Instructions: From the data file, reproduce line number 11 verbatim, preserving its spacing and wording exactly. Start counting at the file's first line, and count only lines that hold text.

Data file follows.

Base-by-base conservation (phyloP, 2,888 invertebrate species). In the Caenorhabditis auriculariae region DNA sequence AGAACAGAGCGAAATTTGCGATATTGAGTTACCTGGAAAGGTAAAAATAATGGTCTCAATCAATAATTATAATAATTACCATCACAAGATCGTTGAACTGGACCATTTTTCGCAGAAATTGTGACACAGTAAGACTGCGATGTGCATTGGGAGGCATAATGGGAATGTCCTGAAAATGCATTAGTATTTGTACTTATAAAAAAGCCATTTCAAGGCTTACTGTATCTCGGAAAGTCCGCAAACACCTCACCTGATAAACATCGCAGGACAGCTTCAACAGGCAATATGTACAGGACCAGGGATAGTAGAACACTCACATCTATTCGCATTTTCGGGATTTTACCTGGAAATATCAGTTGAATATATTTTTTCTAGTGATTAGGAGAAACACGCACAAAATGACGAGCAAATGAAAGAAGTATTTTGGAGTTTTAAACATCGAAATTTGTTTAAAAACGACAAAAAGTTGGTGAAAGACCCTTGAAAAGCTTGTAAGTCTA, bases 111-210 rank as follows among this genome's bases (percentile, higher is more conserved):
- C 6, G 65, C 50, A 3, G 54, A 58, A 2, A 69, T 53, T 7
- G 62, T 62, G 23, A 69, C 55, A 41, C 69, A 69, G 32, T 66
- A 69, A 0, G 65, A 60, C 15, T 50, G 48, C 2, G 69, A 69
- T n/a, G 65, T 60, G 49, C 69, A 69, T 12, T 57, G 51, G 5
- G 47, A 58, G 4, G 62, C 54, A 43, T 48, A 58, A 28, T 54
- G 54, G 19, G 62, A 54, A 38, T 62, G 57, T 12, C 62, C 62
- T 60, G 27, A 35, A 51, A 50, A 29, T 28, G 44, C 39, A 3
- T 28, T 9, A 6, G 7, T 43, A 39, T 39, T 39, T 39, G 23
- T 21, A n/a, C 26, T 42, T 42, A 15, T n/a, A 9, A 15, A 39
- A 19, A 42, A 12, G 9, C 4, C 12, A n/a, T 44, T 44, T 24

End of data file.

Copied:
- A 19, A 42, A 12, G 9, C 4, C 12, A n/a, T 44, T 44, T 24